`Sonny' Hine, trainer of Skip Away, is dead

1997 Horse of Year was greatest pride

March 18, 2000|By Kent Baker | Kent Baker,SUN STAFF

Hubert "Sonny" Hine, a thoroughbred trainer and owner nationally known for his work with Skip Away, died yesterday at 69.

Hine, who had battled the effects of cancer since 1996, died at Jackson Memorial Hospital in Miami from complications of pneumonia. He had been hospitalized for a week.

Hine spent nearly 30 years as a trainer on the Maryland racing circuit and had numerous good horses in his care, then struck it rich with the charcoal-gray champion his wife, Carolyn, called "Skippy."

Skip Away was the national Horse of the Year in 1997 and went on to win the second-highest money total of all time behind Maryland-bred Cigar, whom he beat in the 1996 Jockey Gold Cup in New York.

Hine was born Jan. 9, 1931, in New York City. He and his brother, Marvin, rode in match races as youths and his father, Arthur Hine, a haberdasher, raced horses at eastern tracks. In 1948, Sonny Hine hitchhiked to Charles Town Race Track and never returned home. He saddled his first winner at Marlboro Race Course the same year.

"We really struggled when we started out in this game," he said. "We really sacrificed, especially my wife."

Before becoming a full-time trainer, Hine attended Yale for a time, served in the Air Force, worked two years as an FBI fingerprint specialist and spent four with the State Department.

But the race track always beckoned, so he devoted the remainder of his life to conditioning horses. "This is more fun," he said of the track. "No government pressure or regulations. You make your own bed here."

Tim Capps, executive vice president of the Maryland Horse Breeders Association, said: "He was a racing guy from start to finish. He woke up in the morning thinking about horses and went to bed at night thinking about them.

"That showed up in the way he took care of his horses and in the joy he had in their success."

In 1976, Hine had his first big-name horse in Cojak, who ran in the Triple Crown series. Guilty Conscience was the 1981 national sprint champion, and Amber Pass, Bet Big, Technology (another Kentucky Derby runner), Skip Trial (Skip Away's sire) and Norquestor were Hine trainees. Hine, who had a keen eye for bargains, purchased Amber Pass for $16,000 and sold him for $4 million.

None was as sturdy or resilient as Skip Away, whom Hine bought at the Ocala (Fla.) sale of 2-year-olds for $22,500, the price dropping by $7,500 after Hine talked down the seller when a veterinarian discovered a bone chip in the horse's ankle. The Hines had moved their permanent base to Florida 20 years earlier.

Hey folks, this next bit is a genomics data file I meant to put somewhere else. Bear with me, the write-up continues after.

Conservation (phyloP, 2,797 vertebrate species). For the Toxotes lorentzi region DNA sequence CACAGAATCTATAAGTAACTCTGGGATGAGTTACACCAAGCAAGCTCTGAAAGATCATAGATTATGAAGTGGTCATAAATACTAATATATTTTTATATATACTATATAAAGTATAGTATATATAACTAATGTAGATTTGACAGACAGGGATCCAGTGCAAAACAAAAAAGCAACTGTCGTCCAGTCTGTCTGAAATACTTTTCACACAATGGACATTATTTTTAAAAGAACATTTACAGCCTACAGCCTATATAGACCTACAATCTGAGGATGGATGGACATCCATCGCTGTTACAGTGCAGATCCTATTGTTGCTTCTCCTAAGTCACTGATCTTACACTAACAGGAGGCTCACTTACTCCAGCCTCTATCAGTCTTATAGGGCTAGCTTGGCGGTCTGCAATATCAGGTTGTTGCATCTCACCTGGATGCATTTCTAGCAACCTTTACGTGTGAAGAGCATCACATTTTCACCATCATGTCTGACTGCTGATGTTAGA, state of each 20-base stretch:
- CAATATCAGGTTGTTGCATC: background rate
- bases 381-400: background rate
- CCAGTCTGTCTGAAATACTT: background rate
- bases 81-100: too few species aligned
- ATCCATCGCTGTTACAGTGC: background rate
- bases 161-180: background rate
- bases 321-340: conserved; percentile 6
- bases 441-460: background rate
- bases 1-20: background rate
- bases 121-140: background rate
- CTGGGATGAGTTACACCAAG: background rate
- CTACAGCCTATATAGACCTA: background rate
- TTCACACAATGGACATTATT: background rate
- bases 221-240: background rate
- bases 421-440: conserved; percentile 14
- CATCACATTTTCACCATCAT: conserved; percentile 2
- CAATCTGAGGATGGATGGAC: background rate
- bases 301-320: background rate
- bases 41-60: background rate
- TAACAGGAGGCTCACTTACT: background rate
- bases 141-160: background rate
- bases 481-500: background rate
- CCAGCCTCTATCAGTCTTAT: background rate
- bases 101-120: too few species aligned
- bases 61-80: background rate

A Florida-bred, Skip Away was second in the 1996 Preakness and Belmont Stakes before really beginning to flourish. He won the Eclipse Award as the champion 3-year-old that year after edging Cigar, and won the Breeders' Cup Classic in 1997.

Often, the Hines expressed their affection for Skip Away. "My wife and I have no children. We love our horses," he said. "And when you've got a horse who tries as hard as Skippy does, he's really special to you. We're not ruled by the dollar."

Skip Away retired with career earnings of $9.8 million, second only to Cigar, and stands at stud in Kentucky.

Through more than 50 years in the sport, Hine earned immense respect and many friends. "The stable area is like their back yard," former Pimlico general manager Chick Lang once said of Hine and his wife, a Highlandtown native.

"The horses are their children. The workers are their family. Sonny and Carolyn are like your favorite aunt and uncle on the backstretch."

Carolyn Hine said from home in Hallandale, Fla., yesterday that the phone had been ringing all day with callers expressing sympathy. Some related stories about Sonny, such as the backstretch chaplain at Gulfstream Park.

"When I drove past his barn, Sonny was like a breath of fresh air," Carolyn quoted the chaplain as saying. "He'd call me into the tack room to watch the film of a race or something. He always treated you like a friend."

"And that's just the way he was," Carolyn said. "He treasured everybody. He was always there to give a helping hand.`

Although Carolyn and Sonny were partners in every sense of the word -- "We were lovers and friends and buddies," she said -- Sonny loved his horses perhaps more than anything.

"He was so dedicated," Carolyn said. "He sacrificed his whole life. I think he treated his horses better than he treated himself. He just loved his animals."

A graveside service will be held at 2: 30 p.m. tomorrow at Mount Nebo-Kendall Memorial Gardens in Miami.

Sun staff writer Tom Keyser contributed to this article.

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